More from the NHL Network comes in the form of the Top 10 Kings Highlights from the season (3:58.) There are some nice plays in this package, but the moves seen during the Cup finals seem a bit more impressive.
In the final DVD extra, you get 3:03 of extended locker room celebration footage, which is mainly the guys drinking from the Cup. It's probably just as quirk of hockey players' personalities, but for a championship celebration, it's a bit low-key. Perhaps it's just because they get to enjoy the celebratory skate-arounds on the ice after the game.
For Blu-Ray owners, the extras continue with the 9:43 "In-Game Wireless Features," which lets you hear from mic'd-up players, not just the Kings, during the 2012 playoffs. If you expect to hear some great insight or incredible profanity, you'll be disappointed, but it does get you closer to the game, which is pretty cool on its own.
If the locker room celebration wasn't enough, there's extended footage from the parade celebrating the Cup championship and the rally inside the Staples Center. As is the nature of such events, it's really most appealing to the team's fans, but hey, it completes the story.
Over 10 minutes of extended interviews dig deeper into the Kings' story, as some of the coaching staff talk about their experiences, Barry Melrose and Luc Robitaille discuss the 1993 Cup finals, and some journalists share their stories, while Matthew Perry and Pat Sajak talk about the celebrity angle to hockey in Hollywood. There are some great stories here, including one about the Kings and Oilers sharing a flight during a play-off series, but they lack some context, a problem that could be solved by a few simple on-screen titles.
One of the most welcome entries in the extras is the complete five-minute Los Angeles powerplay that changed Game Six of the finals. Considering the limited gameplay seen in the documentary, getting to see this segment, which essentially clinched the Cup for the Kings, in its entirety, is great for archival purposes. The only thing that could make it better would have been starting with Bernier's penalty, for the sake of completion.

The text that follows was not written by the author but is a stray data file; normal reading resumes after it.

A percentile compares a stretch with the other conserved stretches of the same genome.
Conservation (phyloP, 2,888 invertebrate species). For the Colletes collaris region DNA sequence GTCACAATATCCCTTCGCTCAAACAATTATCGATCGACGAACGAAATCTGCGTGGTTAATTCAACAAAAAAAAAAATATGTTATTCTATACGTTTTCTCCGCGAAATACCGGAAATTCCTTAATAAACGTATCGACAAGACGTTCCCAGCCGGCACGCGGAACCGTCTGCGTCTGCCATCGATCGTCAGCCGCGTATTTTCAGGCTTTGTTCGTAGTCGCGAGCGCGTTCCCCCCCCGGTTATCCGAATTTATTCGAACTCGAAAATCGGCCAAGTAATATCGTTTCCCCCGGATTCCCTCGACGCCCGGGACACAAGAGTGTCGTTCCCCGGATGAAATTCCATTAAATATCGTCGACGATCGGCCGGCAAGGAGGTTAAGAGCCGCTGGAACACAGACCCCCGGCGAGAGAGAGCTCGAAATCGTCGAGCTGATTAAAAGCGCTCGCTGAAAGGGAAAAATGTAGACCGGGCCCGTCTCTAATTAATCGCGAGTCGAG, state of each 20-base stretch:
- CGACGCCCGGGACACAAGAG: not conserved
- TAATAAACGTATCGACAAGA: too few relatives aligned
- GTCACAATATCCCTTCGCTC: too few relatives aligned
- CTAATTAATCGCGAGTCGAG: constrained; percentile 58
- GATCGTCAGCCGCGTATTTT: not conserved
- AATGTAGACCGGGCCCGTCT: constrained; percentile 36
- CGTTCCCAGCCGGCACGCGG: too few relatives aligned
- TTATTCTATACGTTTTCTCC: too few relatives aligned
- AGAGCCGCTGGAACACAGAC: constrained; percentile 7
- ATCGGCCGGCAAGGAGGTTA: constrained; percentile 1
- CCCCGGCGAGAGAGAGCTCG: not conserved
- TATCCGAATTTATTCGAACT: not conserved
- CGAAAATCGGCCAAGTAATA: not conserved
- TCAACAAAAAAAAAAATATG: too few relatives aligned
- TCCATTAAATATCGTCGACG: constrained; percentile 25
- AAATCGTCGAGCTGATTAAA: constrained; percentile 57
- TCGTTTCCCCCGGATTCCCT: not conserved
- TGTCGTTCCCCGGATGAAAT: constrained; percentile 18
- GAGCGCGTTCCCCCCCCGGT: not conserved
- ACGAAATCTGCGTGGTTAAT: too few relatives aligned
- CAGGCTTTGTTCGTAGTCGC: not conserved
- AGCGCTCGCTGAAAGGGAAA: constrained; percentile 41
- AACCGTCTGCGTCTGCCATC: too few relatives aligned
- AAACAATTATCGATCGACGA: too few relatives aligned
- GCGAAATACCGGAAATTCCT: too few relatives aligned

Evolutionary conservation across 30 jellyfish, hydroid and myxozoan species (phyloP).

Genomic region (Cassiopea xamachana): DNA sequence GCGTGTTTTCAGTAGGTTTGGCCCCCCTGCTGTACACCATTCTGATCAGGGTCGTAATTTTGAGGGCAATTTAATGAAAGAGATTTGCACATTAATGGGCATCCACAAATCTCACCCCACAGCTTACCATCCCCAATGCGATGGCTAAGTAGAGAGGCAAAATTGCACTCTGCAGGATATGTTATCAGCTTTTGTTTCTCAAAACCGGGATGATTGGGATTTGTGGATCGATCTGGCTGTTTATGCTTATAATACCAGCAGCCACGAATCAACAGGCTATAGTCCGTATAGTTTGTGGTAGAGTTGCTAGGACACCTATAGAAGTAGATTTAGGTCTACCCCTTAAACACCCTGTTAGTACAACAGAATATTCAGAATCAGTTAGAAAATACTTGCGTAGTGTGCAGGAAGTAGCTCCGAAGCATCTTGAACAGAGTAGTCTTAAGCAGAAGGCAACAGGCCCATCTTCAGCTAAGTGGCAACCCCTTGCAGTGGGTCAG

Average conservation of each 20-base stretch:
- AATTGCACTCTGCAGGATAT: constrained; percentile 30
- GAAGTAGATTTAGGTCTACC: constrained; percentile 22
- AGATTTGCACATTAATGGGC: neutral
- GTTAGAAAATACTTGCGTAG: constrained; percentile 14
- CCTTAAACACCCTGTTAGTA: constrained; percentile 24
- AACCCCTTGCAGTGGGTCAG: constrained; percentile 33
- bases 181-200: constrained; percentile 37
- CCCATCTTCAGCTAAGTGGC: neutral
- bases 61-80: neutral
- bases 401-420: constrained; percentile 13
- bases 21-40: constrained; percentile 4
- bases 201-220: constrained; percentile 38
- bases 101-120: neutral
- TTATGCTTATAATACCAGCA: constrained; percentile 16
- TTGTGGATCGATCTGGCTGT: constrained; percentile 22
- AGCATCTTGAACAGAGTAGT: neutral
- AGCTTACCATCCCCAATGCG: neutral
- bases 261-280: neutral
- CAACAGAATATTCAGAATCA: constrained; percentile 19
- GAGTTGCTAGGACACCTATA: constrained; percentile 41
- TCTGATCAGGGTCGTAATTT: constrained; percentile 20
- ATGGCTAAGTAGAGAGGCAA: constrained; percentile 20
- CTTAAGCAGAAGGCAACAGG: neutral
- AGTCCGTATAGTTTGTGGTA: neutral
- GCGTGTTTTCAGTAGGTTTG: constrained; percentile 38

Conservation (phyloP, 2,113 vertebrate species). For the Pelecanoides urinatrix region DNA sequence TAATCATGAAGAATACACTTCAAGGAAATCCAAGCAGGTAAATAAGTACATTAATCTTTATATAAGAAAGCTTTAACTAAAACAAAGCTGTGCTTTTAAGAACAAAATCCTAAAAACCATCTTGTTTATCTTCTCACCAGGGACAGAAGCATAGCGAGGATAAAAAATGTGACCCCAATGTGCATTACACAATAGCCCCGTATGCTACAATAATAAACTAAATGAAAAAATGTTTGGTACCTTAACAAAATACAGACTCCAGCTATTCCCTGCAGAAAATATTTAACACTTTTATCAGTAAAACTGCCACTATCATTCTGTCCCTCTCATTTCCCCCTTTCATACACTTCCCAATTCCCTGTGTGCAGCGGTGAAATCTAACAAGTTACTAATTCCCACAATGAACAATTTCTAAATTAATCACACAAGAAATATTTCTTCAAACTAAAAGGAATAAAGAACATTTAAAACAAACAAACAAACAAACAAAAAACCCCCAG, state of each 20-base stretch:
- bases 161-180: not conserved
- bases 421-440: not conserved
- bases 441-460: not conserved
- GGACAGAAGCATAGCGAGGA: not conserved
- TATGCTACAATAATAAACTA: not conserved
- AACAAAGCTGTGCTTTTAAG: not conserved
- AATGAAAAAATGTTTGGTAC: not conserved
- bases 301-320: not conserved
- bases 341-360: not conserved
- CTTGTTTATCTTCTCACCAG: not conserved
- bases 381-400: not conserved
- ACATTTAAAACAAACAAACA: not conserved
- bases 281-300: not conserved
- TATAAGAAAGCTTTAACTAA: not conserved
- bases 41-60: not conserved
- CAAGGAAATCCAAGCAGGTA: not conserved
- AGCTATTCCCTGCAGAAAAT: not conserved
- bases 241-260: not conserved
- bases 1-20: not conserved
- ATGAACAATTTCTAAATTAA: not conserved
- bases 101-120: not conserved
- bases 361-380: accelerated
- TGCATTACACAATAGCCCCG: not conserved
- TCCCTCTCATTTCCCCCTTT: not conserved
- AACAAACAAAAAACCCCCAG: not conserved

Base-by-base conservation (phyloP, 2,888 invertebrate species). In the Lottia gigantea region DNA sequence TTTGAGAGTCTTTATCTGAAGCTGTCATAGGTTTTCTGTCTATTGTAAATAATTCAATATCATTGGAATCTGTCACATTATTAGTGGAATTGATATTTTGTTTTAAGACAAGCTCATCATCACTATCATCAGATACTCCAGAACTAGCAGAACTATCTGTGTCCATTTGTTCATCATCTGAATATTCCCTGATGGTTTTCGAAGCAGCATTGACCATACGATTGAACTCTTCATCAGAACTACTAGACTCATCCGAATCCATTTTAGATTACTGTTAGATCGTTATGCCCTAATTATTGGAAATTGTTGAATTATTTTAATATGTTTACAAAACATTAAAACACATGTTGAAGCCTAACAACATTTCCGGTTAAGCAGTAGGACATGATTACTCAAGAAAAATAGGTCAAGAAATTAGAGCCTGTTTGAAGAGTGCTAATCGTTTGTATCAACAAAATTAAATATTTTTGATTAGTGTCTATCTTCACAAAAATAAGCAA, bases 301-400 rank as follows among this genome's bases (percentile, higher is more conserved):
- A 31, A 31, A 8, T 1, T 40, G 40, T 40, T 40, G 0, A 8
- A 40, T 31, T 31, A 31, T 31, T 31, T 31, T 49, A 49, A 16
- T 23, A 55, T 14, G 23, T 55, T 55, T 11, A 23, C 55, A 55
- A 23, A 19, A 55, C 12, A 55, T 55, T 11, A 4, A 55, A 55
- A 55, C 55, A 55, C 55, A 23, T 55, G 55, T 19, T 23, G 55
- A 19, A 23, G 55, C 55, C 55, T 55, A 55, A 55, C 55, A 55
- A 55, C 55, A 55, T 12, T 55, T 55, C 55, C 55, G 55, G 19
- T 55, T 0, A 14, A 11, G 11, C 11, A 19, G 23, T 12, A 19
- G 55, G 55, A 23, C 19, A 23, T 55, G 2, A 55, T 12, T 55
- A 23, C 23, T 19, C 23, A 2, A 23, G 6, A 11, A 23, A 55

But wait, there's more. The post-series press conference with Quick and Sutter (4:15) is here, known best for Quick's daughter marching around with a flag before choking on some M&Ms, followed by in-the-moment on-ice interviews with several members of the Kings just after the big win (4:15.) The extras wrap with a 2:03 package from Fox Sports on the "Pancake Incident," showing Penner's attempt to put a cap on his pancake-induced injury, for the benefit of charity. All in all, an impressive spread of bonus content.
The Bottom Line
The Kings' season was the kind of story made for the movies, from the journeys of Richards and Carter, to Quick's emergence, to the coaching change and the incredible run through the playoffs. Having a cast of charismatic players leading the way didn't hurt either. The Blu-Ray boasts solid (but not great) audio and video quality, and piles on the extras to make for a rather in-depth remembrance of the Kings' first-ever championship.
Francis Rizzo III is a native Long Islander, where he works in academia. In his spare time, he enjoys watching hockey, writing and spending time with his wife, daughter and puppy.Check out 1106 - A Moment in Fictional Time or his convention blog called Conning Fellow
*The Reviewer's Bias section is an attempt to help readers use the review to its best effect. By knowing where the reviewer's biases lie on the film's subject matter, one can read the review with the right mindset.